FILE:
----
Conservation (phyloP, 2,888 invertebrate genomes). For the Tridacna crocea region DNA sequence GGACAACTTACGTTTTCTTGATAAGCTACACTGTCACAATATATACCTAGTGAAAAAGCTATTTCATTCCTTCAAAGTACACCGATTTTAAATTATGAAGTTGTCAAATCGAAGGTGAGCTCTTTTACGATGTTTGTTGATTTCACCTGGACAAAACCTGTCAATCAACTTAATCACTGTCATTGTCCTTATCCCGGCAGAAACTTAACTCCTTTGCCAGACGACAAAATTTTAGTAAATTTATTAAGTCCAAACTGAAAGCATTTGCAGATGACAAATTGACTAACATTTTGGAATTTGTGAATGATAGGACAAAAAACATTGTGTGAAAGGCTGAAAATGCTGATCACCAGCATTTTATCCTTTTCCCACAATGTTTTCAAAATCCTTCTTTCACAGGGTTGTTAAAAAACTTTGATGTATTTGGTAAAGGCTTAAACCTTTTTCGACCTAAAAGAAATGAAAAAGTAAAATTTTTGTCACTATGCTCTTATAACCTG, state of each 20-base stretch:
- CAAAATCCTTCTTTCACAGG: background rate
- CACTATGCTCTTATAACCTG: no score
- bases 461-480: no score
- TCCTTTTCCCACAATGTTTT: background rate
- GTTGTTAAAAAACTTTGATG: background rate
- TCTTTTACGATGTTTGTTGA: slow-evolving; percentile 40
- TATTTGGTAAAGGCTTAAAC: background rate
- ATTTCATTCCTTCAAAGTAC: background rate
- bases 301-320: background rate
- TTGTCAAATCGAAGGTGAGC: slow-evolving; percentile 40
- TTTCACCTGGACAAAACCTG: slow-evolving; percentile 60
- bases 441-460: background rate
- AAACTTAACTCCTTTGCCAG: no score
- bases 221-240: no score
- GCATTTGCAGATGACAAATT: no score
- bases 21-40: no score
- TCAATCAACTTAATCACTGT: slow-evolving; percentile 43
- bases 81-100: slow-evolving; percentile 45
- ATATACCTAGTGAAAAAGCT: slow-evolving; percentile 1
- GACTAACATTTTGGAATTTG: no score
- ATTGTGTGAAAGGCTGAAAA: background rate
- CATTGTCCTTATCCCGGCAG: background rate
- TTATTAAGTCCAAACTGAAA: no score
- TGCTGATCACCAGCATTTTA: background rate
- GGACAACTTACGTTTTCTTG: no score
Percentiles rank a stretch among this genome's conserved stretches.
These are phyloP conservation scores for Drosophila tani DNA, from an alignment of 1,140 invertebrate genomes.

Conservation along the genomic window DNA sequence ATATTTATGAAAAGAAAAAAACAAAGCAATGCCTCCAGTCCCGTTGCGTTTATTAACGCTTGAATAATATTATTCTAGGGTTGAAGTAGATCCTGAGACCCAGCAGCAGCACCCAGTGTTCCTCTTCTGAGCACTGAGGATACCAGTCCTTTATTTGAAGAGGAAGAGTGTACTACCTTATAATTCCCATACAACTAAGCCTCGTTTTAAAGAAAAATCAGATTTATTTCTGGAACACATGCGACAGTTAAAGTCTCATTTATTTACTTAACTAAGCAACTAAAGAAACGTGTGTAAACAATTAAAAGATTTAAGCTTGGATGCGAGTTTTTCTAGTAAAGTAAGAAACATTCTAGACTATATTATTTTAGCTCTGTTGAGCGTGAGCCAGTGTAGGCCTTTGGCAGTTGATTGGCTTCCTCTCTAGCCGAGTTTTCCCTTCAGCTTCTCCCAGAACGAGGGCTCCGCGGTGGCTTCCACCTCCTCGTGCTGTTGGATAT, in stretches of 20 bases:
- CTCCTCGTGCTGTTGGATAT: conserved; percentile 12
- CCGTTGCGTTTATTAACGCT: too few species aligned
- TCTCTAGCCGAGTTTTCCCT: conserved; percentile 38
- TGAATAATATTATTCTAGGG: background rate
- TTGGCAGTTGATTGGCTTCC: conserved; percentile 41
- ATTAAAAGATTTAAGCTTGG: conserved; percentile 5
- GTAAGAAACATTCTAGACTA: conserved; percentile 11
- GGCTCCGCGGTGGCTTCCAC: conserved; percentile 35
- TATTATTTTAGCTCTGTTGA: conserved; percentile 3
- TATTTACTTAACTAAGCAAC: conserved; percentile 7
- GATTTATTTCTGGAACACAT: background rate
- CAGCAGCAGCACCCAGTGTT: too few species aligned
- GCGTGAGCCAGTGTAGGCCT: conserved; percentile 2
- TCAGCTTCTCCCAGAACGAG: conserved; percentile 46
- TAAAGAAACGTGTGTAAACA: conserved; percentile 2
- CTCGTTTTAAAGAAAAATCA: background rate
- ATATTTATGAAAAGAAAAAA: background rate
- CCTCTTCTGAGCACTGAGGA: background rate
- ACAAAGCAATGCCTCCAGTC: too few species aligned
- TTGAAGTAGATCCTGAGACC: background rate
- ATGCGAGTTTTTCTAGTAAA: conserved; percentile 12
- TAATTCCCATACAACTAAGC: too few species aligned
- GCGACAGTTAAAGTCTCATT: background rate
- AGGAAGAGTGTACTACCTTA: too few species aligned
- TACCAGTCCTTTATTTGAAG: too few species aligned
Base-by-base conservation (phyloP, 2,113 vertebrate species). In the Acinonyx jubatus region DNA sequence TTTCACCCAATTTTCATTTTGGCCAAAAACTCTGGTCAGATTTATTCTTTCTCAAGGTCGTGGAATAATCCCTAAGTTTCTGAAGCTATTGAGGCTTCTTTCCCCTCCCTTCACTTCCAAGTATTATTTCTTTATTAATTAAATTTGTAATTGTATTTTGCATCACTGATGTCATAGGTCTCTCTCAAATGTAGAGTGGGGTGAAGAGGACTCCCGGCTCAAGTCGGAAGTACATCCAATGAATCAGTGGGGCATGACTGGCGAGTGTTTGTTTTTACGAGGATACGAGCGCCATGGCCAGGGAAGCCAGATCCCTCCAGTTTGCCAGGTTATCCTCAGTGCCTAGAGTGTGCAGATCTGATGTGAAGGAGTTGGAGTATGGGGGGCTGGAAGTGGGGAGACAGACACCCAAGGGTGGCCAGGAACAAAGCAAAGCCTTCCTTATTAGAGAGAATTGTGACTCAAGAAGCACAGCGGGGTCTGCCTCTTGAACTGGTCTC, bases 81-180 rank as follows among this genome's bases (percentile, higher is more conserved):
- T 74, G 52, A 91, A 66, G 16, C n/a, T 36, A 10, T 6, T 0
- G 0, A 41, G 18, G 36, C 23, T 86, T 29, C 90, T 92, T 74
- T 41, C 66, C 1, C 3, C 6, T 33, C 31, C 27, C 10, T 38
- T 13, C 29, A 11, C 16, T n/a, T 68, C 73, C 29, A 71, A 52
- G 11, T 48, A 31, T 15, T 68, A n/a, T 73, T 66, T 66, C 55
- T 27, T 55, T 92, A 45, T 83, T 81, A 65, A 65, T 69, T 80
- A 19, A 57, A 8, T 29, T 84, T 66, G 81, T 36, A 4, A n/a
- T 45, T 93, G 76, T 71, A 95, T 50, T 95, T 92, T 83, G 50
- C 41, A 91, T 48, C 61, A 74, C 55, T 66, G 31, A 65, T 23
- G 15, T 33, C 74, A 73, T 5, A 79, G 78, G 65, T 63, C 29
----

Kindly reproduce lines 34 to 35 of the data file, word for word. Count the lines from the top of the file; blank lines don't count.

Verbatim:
- TTGGCAGTTGATTGGCTTCC: conserved; percentile 41
- ATTAAAAGATTTAAGCTTGG: conserved; percentile 5